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In 2015, an unusual Los Angeles development controversy came to a head. A neighborhood association in Hollywood had sued the developer of a newly completed 22-story, 300-unit apartment building. By Hollywood's standard zoning, a building like this one wasn't allowed. It was taller than the neighborhood’s height limits, and—importantly—didn't have as much parking as the city usually required. It had been built nevertheless, because the developer had signed an agreement with the city that exempted the building from some regulations if the developer met a few additional conditions—namely, the city said the developer could provide fewer parking spaces if the developer preserved the façade of a Spaghetti Factory restaurant previously occupying on the site. (The Spaghetti Factory was considered a historic resource.)
The conflict arose because—according to the developer—the Spaghetti Factory turned out to be too dilapidated to save. With the city's permission, the developer demolished it and rebuilt the façade; given the circumstances, the developer said, it had fulfilled its agreement with the city. The neighborhood association disagreed, argued that the façade had been improperly demolished, and the agreement had been violated. A judge sided with the association and declared the agreement null. Once the agreement was null, the project itself was out of compliance, because (among other things) it didn't have enough parking.
There's plenty that's odd about this story, including the idea of a "historic" Spaghetti Factory. But let's focus on the curious role played by the parking requirement. By the logic of the development agreement, and thus of the lawsuit, a building without a Spaghetti Factory façade needed 300 parking spaces. The same building, on the same site, but with the façade, did not. That makes no sense. The presence or absence of a façade shouldn't change how many people drive to a building. Whatever the parking requirement was doing, it didn't have much to do with parking.
The parking requirement, in short, was pretextual: Its value to the city lay not in stated intentions of the zoning code (i.e., ensuring the presence of parking spaces), but in what developers would do to escape it. The city used the parking requirement as an indirect way to preserve historic character, not a direct way to guarantee vehicle storage. It might have been on the books as a transportation mitigation; its real purpose was as a bargaining chip.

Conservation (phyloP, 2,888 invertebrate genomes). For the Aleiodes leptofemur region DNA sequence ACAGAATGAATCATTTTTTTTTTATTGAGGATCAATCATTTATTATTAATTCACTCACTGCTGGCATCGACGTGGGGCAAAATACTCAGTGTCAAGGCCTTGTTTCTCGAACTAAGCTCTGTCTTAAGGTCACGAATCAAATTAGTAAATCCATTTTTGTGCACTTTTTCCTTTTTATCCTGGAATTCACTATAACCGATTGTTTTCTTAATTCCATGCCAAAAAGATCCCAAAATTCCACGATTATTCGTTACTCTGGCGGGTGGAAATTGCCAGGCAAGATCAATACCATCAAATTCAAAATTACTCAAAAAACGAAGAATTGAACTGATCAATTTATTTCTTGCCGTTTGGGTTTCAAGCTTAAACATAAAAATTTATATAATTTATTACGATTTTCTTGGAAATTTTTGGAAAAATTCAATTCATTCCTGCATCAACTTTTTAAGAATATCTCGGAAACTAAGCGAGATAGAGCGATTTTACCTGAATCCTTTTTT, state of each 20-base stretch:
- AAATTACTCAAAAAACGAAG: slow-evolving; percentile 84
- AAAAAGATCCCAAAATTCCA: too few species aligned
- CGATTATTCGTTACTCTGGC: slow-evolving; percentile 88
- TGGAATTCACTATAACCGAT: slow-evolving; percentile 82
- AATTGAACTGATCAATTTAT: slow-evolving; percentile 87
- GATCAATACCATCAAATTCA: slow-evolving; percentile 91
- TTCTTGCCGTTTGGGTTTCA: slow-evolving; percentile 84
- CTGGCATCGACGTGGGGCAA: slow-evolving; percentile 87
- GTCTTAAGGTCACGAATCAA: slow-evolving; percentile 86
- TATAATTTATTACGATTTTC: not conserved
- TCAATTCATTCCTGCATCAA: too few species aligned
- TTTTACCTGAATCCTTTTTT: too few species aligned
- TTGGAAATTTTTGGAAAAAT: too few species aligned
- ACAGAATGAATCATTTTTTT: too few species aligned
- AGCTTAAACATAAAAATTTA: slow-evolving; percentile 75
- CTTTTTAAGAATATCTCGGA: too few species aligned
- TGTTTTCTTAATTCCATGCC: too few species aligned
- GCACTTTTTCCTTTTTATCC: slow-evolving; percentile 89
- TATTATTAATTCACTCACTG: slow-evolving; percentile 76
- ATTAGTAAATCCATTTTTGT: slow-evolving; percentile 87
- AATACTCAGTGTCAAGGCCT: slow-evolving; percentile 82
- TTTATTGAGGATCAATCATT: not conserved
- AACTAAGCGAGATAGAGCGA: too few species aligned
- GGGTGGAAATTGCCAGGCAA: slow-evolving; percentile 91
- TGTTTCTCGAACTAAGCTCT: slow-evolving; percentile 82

Planning is full of such pretext. That probably isn't good for planning.
Zoom back out to when this Hollywood tower was first proposed. Los Angeles had determined, years before, that it wanted Hollywood, a central area with three subway stations, to have more density. Given that fact, it's notable that the developer needed special permission to build a 22-story building. If density is the goal, why not just allow it?
The answer is that a lot of city power, especially in land use regulation, comes from discretion: the ability to selectively release some developers from some rules in exchange for community benefits like open space or affordable housing. In cities where housing demand is strong, discretion can let cities finance public services through the zoning code, and deliver those services without raising taxes.
Discretion has always been a part of planning, for the simple reason that planning rules can rarely be inviolate. Sometimes, for example, an applicant has an oddly shaped parcel or other unusual condition would need a variance even to build something simple, and consistent with the local zoning. Beginning in the 1980s, however, discretion expanded, and took on a more strategic character as a result of two factors: property tax restrictions and rising concerns about environmental quality and historic preservation. The first limited the ability of local governments to finance services through taxation. The second gave cities new regulatory power over development. In combination, cities lost fiscal autonomy but gained land use power.
Since residents still wanted services, cities started using the latter to compensate for the former, by negotiating more with developers. Want fewer parking spaces? Finance some affordable housing and we'll roll back the requirements. Want to build an extra story? Build a park and we'll relax the height limit. In California, discretion eventually became central to the state's affordable housing program. Developers can get more density and provide less parking if they contribute subsidized units.